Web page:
Denis Voronenkov, a prominent critic of Russian president Vladimir Putin, was gunned down outside a hotel in Kiev.  His police-supplied bodyguard shot and wounded the attacker, who later died in police custody.

Voronenkov, a Russian parliamentarian who opposed the Russian annexation of Crimea and defected to Ukraine last year, told the Washington Post he feared for his life just days before he was murdered.

"For our personal safety, we can't let them know where we are," he said Monday evening as he sat with his wife for an interview with The Washington Post.

Less than 72 hours later, he was dead, shot twice in the head in broad daylight outside the same lobby bar. It was a particularly brazen assassination that recalled the post-Soviet gangland violence of the 1990s. His wife, dressed in black, sobbed as she stooped down to identify Voronenkov's body, which lay beneath a black tarp in a pool of blood.

Ukrainian President Petro Poroshenko, just hours later, called the attack an "act of state terrorism by Russia." As of Thursday evening, police had not identified the assailant, who died in police custody after being shot by Voronenkov's bodyguard. Dmitry Peskov, a spokesman for Russian President Vladimir Putin, called the accusation a "fabrication."

In the weeks before his death, Voronenkov, a former member of Russia's pliant Communist Party, had told friends he was being targeted. Hackers had been trying to pry into his Twitter account and his wife's email. He had received threatening text messages, and the police had recently assigned him a bodyguard. There were rumors he was under surveillance.

"It's a totally amoral system, and in its anger it may go to extreme measures," he said as he sat next to his wife, Maria Maksakova, a fellow parliamentarian who defected with him. "There's been a demonization of us. It's hard to say what will happen. The system has lost its mind. They say we are traitors in Russia."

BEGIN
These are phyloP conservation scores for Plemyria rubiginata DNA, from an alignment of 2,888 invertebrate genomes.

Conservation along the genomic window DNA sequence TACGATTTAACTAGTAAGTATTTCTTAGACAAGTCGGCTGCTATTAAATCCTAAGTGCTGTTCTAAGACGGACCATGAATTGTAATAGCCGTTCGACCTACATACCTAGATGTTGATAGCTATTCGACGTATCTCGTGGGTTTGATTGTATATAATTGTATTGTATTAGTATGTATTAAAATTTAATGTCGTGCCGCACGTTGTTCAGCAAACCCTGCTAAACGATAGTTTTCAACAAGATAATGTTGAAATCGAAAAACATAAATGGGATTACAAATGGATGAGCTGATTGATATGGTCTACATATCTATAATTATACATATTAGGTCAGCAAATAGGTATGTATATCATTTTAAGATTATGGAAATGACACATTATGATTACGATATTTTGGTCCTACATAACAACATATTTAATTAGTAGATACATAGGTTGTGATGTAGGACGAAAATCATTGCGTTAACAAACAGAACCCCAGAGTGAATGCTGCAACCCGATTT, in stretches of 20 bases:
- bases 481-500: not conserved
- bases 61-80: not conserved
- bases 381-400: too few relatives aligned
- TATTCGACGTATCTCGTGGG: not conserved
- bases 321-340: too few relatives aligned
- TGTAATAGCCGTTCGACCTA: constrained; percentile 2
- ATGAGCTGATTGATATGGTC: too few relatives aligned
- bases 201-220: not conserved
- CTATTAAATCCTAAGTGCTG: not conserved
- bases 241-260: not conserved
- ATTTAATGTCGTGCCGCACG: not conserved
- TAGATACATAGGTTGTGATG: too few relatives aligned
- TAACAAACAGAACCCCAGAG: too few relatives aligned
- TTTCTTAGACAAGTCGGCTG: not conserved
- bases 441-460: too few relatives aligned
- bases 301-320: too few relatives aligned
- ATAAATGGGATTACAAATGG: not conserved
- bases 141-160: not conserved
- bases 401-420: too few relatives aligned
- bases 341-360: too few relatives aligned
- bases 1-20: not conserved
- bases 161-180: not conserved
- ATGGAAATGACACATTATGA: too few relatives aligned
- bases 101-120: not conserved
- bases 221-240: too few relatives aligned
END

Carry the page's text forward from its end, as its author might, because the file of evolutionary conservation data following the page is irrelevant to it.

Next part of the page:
He said he could return only "when Putin is gone."

At a time when the question of Russian influence dominates U.S. politics, Voronenkov's death will add further scrutiny to the extent, and potential lethality, of Russia's reach abroad. It remained unclear who might have wanted to kill Voronenkov – theories include Russian agents, Ukrainian nationalists or business interests – but the fact remains that he is just the latest Kremlin opponent to wind up dead.

The most famous among them include Alexander Litvinenko, the former Russian FSB agent who was poisoned with a radioactive isotope in London in 2006. Political opponents of the Kremlin in Moscow have also been targeted, including Boris Nemt­sov, the opposition politician who was gunned down in sight of the Kremlin in 2015.

The list of Putin enemies who have died under mysterious or violent circumstances is long.  It includes not only politicians, but journalists, human rights activists, and intellectuals.

It should be prominently noted that there is no physical evidence that Vladimir Putin is responsible for these deaths, nor is there any evidence that he ordered the assassinations to be carried out.  Indeed, the murder of Voronenkov could have been a robbery gone bad or an attack by someone mentally unstable.  Authorities are still trying to identify the gunman, so his possible links to the Russian president – if any – are unknown.

But there are far too many coincidences to ignore.  Voronenkov was in the middle of giving important testimony to Ukrainian authorities in connection with a treason case against former president Viktor Yanukovych.  Another Putin critic, Sergei Magnitsky, who was giving Russian prosecutors information about a massive tax fraud case involving Russian oligarchs, was beaten in prison after being arrested and denied medical care.  He later died of his injuries.

And to complete the circle, a lawyer for Magnitsky's family "fell" from his 4th-floor apartment in Moscow on Tuesday.  He was going to testify at a trial on Wednesday involving the tax fraud case.  He is currently in critical condition.

There may be no direct evidence that Putin ordered these hits, but it is highly suggestive and should be pursued further.  But by whom?  The pattern has been well established: cross Putin, and you end up dead.

In Putin's world, it is unhealthy to oppose the autocrat.